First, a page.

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Actress Kangana Ranaut has quipped she is open to walking down the aisle more than once in her life. Kangana, 29, whose personal life has been in the spotlight since her entry into Bollywood, feels there's nothing wrong in getting married again if things don't work out.
While interacting with the media as a showstopper for designer friend Manav Gangwani at the India Couture Week, the actress said, "Manav and I were talking about my wedding. I told him for first wedding for sure, I will wear his design."
When asked if she was certain she would have more than one wedding, Kangana said smilingly, "Why not? If one can happen, many more can happen!"
This was the second time the three-time National Award winner walked for Gangwani, who presented his collection, "Begum-e-Jannat".
Kangana glowed in a golden-burgundy lehenga-choli. The open hair, bright make-up and other accessories enhaced her look. "My collection is an ode to a dear friend, I lost recently. I narrated the idea and the collection to Kangana and she is all about friendships. So, she agreed. I have been friends with Kangana since she began her career. She is special," Gangwani said.
The designer added he was happy to have Kangana's support on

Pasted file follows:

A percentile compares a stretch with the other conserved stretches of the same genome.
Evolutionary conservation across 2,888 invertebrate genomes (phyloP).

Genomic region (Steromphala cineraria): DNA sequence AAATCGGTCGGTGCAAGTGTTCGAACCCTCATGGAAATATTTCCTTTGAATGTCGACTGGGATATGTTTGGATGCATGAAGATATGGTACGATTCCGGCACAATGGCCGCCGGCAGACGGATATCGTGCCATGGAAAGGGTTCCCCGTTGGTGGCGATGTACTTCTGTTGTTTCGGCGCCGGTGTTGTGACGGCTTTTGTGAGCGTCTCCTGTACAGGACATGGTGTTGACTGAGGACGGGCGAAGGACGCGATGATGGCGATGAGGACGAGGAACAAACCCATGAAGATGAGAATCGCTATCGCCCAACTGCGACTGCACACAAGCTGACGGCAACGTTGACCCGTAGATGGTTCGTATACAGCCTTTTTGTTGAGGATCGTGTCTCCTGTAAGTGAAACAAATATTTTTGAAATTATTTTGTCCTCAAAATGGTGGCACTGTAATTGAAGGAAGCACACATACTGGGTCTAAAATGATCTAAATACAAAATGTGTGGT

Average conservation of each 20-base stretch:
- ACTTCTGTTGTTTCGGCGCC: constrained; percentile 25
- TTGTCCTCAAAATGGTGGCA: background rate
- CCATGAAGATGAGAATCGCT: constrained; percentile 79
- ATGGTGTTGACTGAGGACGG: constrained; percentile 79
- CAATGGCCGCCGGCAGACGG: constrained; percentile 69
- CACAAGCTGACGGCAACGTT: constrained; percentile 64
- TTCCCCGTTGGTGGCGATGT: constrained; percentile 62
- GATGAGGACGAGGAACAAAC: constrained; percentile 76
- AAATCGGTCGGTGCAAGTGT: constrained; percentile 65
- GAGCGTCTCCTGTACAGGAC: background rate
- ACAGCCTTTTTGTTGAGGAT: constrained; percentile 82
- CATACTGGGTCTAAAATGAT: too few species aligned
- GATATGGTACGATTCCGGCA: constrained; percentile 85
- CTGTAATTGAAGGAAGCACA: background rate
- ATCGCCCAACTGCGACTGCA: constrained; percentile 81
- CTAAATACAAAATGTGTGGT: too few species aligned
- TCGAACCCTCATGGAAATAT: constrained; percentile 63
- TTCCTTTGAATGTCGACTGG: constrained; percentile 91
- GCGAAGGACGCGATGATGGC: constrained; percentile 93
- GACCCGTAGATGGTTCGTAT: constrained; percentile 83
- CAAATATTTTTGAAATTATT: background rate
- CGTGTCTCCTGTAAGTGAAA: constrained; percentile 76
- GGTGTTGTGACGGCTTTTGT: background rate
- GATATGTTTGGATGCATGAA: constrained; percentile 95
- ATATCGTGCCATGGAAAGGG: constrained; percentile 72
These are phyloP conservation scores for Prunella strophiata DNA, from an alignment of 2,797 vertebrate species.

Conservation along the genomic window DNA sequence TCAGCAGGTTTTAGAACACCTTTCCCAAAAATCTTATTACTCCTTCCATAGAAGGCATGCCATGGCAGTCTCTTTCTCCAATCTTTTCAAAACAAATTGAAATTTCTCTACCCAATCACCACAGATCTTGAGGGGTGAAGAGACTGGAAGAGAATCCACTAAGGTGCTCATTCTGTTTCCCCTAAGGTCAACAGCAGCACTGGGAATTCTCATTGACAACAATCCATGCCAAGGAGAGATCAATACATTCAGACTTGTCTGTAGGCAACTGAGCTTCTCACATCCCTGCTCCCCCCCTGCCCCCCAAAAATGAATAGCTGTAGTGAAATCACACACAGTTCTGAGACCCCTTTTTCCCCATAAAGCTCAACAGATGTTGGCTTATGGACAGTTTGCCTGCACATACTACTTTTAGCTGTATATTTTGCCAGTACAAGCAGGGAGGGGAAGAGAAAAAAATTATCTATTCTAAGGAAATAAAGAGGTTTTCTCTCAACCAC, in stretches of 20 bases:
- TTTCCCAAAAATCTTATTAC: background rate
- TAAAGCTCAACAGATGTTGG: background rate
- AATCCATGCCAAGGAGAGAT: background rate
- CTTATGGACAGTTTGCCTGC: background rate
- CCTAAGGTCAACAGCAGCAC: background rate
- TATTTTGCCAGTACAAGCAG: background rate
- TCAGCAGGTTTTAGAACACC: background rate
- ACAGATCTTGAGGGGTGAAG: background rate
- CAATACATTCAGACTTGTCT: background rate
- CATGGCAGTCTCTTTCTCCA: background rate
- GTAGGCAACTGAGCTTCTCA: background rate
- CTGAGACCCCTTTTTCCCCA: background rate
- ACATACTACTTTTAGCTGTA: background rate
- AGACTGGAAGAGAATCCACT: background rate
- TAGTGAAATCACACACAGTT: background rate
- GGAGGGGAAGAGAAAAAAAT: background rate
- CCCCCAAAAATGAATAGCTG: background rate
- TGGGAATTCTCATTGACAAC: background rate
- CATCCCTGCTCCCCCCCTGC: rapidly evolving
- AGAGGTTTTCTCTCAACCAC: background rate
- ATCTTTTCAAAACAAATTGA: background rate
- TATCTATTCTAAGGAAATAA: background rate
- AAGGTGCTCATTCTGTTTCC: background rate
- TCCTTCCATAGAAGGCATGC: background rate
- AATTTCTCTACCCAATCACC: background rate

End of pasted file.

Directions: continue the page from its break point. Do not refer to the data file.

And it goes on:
the occasion that marked the debut of his label Manav Gangwani India. The actress, who has earlier collaborated with high-end brands for western women wear, expressed wish to venture into designing Indian silhouettes.
Meanwhile, Gangwani's collection was an amalgamation of sentiments evoked by the word 'Jannat', meaning paradise. The palette for the creations featured ivory as pure, blacks, royal navy, emeralds and wine.
Accentuated by the timeless Zardozi handwork in antique vintage gold to add that touch of royalty, every garment seemed to have thoughtfully crafted to induce the fragrance and grandeur of times gone by.
The designer said the collection epitomizes the essence of every woman, which is timeless, romantic, demure, yet elegant with an undertone of drama and mystery.
The outfits for women included kaftaans, sarees, lehengas and angrakhas.
Complimenting the garments were artfully fashioned Dupattas. Gangwani attempted at reinventing the age-old silhouette of the Angrakha, a cross-over open silhouette that is feminine, yet retains its royal demeanor.
The classic sherwani for men was tweaked, inherent with the old world flamboyance yet infused with contemporary styles.

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